Caliban Tiresias Darklock
caliban at darklock.com
Sat May 24 20:29:18 New Zealand Standard Time 1997
On Sat, 24 May 1997 11:37:57 PST8PDT, Nathan Yospe <yospe at hawaii.edu>
>On Thu, 22 May 1997, Caliban Tiresias Darklock wrote:
>:On Thu, 22 May 1997 19:23:19 PST8PDT, Ben Greear
>:<greear at pollux.cs.uga.edu> wrote:
>True, but there is no simple way to handle complex polymorphism, or the
>more advanced applications of template libraries.
Simple ways to handle 'complex' and 'advanced' features strike me as
something of a non-sequitur... and don't particularly strike me as
desirable. On the other hand, I'm not much on the idea of 'one day
everyone will be a programmer'. That's no more true than 'one day
everyone will be an electrician'.
>Its a rather pointless argument, anyway... You'll never convince
>me to go back to C, and I don't really care if you start using C++. This
>is generally the case... you will either end up in a heated, pointless
>argument with members of other code religions, or in vapid agreement with
>members of your own, or being patronized by code agnostics.
It's just like any other religion... I have mine, you have yours,
neither of us can CONVINCE the other to convert... but of course, we can
exchange information. That's how most of us retain our faith.
>(Yeah, I'm slightly religious. I prefer OO, and use it even with procedural
>languages. I don't do it because procedural is the devil, I do it because
>OO is easier to wrap my brain around. At least for large projects, which
>this mud and most of what I do at work count as.)
True. C has several drawbacks for large projects, and I won't argue
>I think this highlights the difference in styles. The reason I use C++ is,
>when confronted with a large project, I refuse to include any hacks,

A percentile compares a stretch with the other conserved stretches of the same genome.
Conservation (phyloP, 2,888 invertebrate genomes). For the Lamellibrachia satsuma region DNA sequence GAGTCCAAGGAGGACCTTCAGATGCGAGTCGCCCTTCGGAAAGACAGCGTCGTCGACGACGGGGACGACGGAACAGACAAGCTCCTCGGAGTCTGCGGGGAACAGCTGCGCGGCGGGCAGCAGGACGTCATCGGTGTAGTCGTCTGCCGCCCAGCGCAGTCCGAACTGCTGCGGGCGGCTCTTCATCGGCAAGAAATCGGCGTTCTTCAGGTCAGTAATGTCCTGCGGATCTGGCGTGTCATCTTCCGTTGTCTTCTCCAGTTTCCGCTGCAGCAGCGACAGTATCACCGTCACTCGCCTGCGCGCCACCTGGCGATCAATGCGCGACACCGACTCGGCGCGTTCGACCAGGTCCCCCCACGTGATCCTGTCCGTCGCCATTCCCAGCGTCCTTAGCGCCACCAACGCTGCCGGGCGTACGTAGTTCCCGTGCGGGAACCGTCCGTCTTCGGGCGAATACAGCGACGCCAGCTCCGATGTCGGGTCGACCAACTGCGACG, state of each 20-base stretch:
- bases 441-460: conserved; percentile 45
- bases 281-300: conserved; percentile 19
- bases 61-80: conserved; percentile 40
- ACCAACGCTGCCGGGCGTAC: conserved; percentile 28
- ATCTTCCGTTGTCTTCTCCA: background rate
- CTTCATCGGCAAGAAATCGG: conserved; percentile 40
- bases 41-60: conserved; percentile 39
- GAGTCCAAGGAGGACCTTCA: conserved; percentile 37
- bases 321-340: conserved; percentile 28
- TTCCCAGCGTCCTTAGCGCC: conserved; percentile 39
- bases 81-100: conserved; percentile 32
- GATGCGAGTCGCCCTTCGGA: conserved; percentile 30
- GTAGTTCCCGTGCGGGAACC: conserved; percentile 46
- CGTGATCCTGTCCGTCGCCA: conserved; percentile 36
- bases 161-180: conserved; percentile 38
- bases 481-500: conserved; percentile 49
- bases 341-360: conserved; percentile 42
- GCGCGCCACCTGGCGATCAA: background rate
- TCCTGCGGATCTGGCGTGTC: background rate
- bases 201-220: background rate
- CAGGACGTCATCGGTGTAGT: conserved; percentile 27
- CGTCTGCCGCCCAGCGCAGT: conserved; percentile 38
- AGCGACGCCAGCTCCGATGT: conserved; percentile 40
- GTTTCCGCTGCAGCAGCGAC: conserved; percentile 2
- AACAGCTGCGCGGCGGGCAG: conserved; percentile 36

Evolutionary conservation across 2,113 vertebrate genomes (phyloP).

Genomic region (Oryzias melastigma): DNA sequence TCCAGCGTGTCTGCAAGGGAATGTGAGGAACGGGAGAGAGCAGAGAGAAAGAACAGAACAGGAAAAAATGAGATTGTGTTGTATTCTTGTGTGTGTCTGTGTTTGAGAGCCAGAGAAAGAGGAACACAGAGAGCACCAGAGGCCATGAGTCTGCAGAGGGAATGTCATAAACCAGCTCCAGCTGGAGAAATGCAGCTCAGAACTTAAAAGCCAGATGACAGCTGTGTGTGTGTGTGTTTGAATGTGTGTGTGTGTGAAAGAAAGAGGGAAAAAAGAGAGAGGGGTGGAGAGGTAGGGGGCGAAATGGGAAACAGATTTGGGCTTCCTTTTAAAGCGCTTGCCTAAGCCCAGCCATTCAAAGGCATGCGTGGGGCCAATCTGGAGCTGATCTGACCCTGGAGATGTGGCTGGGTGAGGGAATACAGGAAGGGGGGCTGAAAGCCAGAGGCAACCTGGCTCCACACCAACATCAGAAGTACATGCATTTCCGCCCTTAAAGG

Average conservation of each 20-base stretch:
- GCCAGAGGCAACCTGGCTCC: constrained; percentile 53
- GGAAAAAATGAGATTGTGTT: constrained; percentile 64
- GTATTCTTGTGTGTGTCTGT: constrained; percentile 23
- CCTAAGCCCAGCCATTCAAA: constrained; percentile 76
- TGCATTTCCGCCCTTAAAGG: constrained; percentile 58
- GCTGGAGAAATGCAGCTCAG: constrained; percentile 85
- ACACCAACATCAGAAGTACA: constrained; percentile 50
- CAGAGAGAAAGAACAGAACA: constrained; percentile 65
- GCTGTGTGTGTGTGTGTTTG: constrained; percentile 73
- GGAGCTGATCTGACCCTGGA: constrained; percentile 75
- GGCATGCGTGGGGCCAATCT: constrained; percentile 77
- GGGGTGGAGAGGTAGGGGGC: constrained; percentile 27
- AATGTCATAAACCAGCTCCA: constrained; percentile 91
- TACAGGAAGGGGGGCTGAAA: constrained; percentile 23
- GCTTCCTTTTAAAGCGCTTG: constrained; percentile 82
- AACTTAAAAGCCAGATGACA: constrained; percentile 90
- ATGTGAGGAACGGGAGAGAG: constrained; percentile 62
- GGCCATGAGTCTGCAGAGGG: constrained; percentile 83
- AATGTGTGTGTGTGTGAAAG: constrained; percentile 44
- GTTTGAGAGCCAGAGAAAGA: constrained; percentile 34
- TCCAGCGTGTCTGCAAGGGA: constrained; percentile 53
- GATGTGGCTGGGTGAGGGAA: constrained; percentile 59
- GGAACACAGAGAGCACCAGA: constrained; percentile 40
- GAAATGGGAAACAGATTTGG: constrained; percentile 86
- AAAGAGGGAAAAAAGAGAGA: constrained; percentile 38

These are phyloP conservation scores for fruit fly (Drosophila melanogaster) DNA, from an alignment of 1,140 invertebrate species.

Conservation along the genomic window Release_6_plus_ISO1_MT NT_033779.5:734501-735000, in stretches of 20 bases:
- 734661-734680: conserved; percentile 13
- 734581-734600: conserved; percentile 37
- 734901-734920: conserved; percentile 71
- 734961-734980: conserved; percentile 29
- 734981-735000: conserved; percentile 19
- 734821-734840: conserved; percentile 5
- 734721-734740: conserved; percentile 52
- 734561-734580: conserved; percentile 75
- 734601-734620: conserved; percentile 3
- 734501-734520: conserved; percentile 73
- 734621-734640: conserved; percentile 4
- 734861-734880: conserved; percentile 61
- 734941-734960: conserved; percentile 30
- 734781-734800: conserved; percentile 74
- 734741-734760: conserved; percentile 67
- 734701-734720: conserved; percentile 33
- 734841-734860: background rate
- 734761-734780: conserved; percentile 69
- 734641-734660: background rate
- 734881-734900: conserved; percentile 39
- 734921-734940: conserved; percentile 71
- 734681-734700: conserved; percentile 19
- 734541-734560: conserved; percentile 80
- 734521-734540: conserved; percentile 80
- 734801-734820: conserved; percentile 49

>spaghetti, or feature specific code. I can toss off a project like that
>(such as a mud) in C++ in a fourth the time it takes me to do it in C.
>Were I big on hacks, on dirty work, as you put it, I suppose C would be
>more my style. My time in school has yielded no programming skill, that
>was all work and my own time. School yielded some VERY powerful math and
>physics skills. Still continues to do so, and when they get powerful
>enough, I can leave computers behind and work on more important things.
You know, I keep seeing a corollary... people who are either new to
programming, or have a strong background in scientific disciplines that
isn't backed up with college-level programming courses, tend to prefer
OO and C++. On the other hand, within the professional programming
community, everyone has a pet language... usually the first one they
ever did real work in. For me, yes, I'll admit, it was C and assembly.
Just out of curiosity, what is it that *originally* attracted you to
C++? Not why do you *keep* using it, but why did you *start* using it?
-+[caliban at darklock.com]+-+-+-+-+-+-+-+-+-+-+-+-+-+-+-+-+-+-+-+-+-+-+-+-
I am here to grind your eyes harder into the miasmic bile of life; to
show you the truth and the beauty in the whisper of steel on silk and
the crimson scent of blood as it rises to meet the caress of a blade.
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